Note: This article is from the Guardian.
The flags flew and the people of Wootton Bassett and thousands of visitors once again lined the streets of the small Wiltshire market town – this time not to mourn young soldiers killed in a war far away but to celebrate the royal title bestowed by the Queen. The honour came in recognition of the years when the bustle of everyday life stopped on 167 occasions to honour the repatriated bodies driven through its streets.
As bright sunshine followed the bitter cold of early morning, when many spectators arrived to claim the best viewpoints along the main street, the Queen was represented by Princess Anne who brought the Letters Patent with their resplendent giant red seal, making the town Royal Wootton Bassett, a rare honour last conferred on Tunbridge Wells in 1909.
The prime minister, David Cameron, attended, standing beside the new defence secretary Philip Hammond, in his first public engagement since his predecessor Liam Fox was forced to resign over his links to Adam Werritty.
The armed forces delegation was led by Sir Peter Wall, chief of general staff, and the Ministry of Defence contributed £10,000 to the cost of the celebrations.
There were flypasts by a Hercules, a Globemaster and a Vulcan bomber, all aircraft linked to nearby RAF Lyneham, the base whose temporary adoption as the place where casualties were repatriated from Iraq and Afghanistan propelled the town into history.
The parade was unusually short, just 350 paces to the viewing stand, representing the number whose bodies were driven along the same route. The band of the Royal Marines marched to a new composition, Wootton Bassett, written by director of music Captain Pete Curtis.
The town crier, Owen Collier, had a new uniform for the event, and the town’s own band, serving members of the forces and veterans, and local schoolchildren also took part.
The town’s special events over the weekend exemplified the mixture of the formal and the everyday, which made the tributes – originally a spontaneous gesture of respect by a handful of British Legion members – so touching.
As well as the speeches, the new road signs, the flag flown for the first time with the new coat of arms incorporating a golden lion – a symbol of England and royalty since medieval times – there was an exhibition at the library of gifts sent to the town from all over the world, a specially commissioned souvenir tea towel and a baking competition to create a new bun, The Bassett Crown.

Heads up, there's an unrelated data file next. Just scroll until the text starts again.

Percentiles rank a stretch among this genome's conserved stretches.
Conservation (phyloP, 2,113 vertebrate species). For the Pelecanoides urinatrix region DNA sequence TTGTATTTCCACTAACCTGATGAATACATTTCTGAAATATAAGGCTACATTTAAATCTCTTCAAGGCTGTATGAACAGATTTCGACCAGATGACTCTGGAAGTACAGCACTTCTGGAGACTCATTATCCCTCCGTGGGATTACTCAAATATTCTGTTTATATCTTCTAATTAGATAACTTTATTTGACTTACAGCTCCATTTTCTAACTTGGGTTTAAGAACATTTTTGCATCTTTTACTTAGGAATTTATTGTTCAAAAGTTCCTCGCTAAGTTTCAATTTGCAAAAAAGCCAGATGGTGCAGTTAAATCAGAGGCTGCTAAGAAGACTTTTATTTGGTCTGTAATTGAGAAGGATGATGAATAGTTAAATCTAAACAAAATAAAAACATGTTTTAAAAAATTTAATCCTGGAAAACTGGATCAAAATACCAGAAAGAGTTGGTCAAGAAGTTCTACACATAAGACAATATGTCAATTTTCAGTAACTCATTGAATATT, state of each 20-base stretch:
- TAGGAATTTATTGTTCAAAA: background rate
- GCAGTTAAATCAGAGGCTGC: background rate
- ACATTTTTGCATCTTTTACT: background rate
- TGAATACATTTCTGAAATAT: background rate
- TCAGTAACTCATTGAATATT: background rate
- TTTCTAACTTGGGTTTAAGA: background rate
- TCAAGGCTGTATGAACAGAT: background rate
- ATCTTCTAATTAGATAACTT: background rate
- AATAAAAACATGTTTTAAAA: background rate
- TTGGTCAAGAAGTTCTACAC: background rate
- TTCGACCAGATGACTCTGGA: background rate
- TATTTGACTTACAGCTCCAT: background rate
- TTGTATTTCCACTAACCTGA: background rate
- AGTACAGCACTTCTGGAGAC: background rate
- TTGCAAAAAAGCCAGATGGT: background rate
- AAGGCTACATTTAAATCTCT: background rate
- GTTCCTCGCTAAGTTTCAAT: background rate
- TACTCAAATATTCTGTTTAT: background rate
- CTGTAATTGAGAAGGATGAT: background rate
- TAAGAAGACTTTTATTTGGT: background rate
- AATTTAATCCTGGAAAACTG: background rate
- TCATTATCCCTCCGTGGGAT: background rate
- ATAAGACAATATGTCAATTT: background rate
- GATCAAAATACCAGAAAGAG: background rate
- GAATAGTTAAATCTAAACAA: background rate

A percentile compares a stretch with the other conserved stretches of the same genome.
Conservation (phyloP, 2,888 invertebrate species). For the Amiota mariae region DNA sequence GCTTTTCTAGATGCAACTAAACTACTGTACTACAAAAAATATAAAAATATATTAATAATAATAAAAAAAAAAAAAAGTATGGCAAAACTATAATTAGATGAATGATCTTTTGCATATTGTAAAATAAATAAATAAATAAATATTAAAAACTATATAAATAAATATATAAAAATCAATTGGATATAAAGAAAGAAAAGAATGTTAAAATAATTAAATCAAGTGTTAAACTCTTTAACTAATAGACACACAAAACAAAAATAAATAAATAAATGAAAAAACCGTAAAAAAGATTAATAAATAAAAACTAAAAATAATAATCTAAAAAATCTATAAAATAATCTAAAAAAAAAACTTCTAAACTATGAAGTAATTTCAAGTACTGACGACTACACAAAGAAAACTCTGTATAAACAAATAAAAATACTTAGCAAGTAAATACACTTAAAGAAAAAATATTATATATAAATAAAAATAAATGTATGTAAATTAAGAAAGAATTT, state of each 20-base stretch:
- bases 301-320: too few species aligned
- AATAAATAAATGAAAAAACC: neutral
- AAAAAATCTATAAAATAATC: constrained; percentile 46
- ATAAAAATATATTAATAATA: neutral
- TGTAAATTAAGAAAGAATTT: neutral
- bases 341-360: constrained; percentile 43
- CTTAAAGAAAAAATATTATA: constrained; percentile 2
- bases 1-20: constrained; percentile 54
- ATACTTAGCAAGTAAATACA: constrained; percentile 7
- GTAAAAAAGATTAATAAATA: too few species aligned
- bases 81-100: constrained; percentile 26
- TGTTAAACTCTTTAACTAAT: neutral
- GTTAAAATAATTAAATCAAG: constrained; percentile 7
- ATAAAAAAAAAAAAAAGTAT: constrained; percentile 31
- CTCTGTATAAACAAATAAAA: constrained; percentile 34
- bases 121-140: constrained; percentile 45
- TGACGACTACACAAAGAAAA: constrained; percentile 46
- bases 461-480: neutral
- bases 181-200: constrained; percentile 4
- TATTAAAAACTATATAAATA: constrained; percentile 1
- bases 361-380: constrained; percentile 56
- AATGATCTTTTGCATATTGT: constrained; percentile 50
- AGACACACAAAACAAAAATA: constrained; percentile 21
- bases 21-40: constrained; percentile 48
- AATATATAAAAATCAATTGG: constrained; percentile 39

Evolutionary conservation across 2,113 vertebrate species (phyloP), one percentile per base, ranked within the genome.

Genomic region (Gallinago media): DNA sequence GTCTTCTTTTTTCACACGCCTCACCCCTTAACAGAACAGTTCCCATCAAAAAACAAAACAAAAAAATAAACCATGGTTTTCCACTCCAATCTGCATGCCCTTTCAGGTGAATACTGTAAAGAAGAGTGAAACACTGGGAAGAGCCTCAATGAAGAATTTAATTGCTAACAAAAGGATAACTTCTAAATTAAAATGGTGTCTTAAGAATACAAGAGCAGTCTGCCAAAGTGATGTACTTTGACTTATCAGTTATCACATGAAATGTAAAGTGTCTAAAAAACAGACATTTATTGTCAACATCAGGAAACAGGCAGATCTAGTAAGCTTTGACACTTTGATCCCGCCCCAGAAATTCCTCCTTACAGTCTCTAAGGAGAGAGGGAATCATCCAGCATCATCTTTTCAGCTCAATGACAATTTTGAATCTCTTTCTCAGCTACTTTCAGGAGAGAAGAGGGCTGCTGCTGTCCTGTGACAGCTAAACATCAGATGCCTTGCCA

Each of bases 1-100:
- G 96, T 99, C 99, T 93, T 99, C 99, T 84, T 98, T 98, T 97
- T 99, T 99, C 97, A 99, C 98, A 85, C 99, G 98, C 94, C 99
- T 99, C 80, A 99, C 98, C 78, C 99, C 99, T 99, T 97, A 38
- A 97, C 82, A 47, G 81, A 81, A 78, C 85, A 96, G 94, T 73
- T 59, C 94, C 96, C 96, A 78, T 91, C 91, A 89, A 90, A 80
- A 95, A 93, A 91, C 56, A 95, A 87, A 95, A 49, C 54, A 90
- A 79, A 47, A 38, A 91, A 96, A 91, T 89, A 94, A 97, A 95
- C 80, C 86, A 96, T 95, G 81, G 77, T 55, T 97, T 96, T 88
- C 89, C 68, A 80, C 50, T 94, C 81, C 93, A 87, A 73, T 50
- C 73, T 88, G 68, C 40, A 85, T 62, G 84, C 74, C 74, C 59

The town’s recent place in history began in 2007, when the bodies of fallen servicemen and women began to be repatriated through RAF Lyneham, because runway work was being carried out at Brize Norton. The then mayor, Percy Miles, learned by chance when he was in town shopping that the first cortege carrying a coffin would soon pass through the main the street en route to a hospital in Oxford. He rushed home to fetch his robes and then stood by the road, head bowed. He was quickly joined by shopkeepers and office workers.
The ceremony, never formally organised, was repeated 167 times, for the return of 345 bodies. It grew and grew: the church bell tolled, the flag was lowered, and soon families of the bereaved, along with many curious visitors, were travelling to join the townspeople, until thousands lined the streets each time, throwing flowers on to the passing cars, passing around paper tissues to mop streaming eyes.
The last repatriation was in August, of the body of 24-year-old Daniel Clack, killed by a roadside bomb in Helmand, Afghanistan. The repatriations are now back at Brize Norton.
Wootton Bassett sent the flag lowered on so many occasions to the nearest town to the new route, Carterton in Oxfordshire, where a memorial garden has been created.
The streets of Wootton Bassett will soon be quiet again and RAF Lyneham, which is to close with the loss of many jobs, even quieter.
The present mayor, Paul Heaphy – who said: “We did not ask for recognition and we find the attention rather humbling” – announced that the town’s new motto would be “We honour those who serve”.
He said: “The royal status is a privilege, yet it is received with sadness, mindful of the high price paid by our armed forces.
“I suspect that local people in the town will still call the town just Bassett.”
guardian.co.uk © Guardian News & Media Limited 2010